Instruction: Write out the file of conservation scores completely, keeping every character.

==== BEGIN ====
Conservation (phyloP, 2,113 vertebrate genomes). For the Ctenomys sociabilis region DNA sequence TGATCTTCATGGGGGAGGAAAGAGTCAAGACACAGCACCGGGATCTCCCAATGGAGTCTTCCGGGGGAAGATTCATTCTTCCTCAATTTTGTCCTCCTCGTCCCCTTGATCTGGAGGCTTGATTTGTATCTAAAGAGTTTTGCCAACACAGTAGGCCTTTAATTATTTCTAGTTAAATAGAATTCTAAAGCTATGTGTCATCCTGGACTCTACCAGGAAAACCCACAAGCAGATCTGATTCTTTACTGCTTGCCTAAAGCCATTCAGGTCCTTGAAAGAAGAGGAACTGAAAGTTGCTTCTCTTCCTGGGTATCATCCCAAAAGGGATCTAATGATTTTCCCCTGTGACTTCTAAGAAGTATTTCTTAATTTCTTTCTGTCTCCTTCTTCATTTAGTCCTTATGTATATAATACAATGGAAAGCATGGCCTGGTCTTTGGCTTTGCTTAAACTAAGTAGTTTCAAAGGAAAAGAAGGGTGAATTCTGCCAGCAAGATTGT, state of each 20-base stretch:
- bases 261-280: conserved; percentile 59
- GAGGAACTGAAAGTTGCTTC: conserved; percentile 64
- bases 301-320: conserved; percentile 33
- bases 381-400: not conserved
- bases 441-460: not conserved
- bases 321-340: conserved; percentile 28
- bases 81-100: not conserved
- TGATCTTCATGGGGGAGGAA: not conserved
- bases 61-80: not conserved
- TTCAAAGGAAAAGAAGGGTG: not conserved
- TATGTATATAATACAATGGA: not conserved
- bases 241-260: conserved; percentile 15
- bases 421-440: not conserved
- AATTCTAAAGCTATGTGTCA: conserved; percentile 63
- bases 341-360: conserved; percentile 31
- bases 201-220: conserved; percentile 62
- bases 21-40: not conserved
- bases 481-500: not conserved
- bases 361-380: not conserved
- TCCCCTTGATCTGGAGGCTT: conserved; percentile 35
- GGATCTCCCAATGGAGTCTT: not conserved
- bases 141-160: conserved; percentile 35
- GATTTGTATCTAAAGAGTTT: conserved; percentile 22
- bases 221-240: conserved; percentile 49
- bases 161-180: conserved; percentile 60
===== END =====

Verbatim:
Conservation (phyloP, 2,113 vertebrate genomes). For the Ctenomys sociabilis region DNA sequence TGATCTTCATGGGGGAGGAAAGAGTCAAGACACAGCACCGGGATCTCCCAATGGAGTCTTCCGGGGGAAGATTCATTCTTCCTCAATTTTGTCCTCCTCGTCCCCTTGATCTGGAGGCTTGATTTGTATCTAAAGAGTTTTGCCAACACAGTAGGCCTTTAATTATTTCTAGTTAAATAGAATTCTAAAGCTATGTGTCATCCTGGACTCTACCAGGAAAACCCACAAGCAGATCTGATTCTTTACTGCTTGCCTAAAGCCATTCAGGTCCTTGAAAGAAGAGGAACTGAAAGTTGCTTCTCTTCCTGGGTATCATCCCAAAAGGGATCTAATGATTTTCCCCTGTGACTTCTAAGAAGTATTTCTTAATTTCTTTCTGTCTCCTTCTTCATTTAGTCCTTATGTATATAATACAATGGAAAGCATGGCCTGGTCTTTGGCTTTGCTTAAACTAAGTAGTTTCAAAGGAAAAGAAGGGTGAATTCTGCCAGCAAGATTGT, state of each 20-base stretch:
- bases 261-280: conserved; percentile 59
- GAGGAACTGAAAGTTGCTTC: conserved; percentile 64
- bases 301-320: conserved; percentile 33
- bases 381-400: not conserved
- bases 441-460: not conserved
- bases 321-340: conserved; percentile 28
- bases 81-100: not conserved
- TGATCTTCATGGGGGAGGAA: not conserved
- bases 61-80: not conserved
- TTCAAAGGAAAAGAAGGGTG: not conserved
- TATGTATATAATACAATGGA: not conserved
- bases 241-260: conserved; percentile 15
- bases 421-440: not conserved
- AATTCTAAAGCTATGTGTCA: conserved; percentile 63
- bases 341-360: conserved; percentile 31
- bases 201-220: conserved; percentile 62
- bases 21-40: not conserved
- bases 481-500: not conserved
- bases 361-380: not conserved
- TCCCCTTGATCTGGAGGCTT: conserved; percentile 35
- GGATCTCCCAATGGAGTCTT: not conserved
- bases 141-160: conserved; percentile 35
- GATTTGTATCTAAAGAGTTT: conserved; percentile 22
- bases 221-240: conserved; percentile 49
- bases 161-180: conserved; percentile 60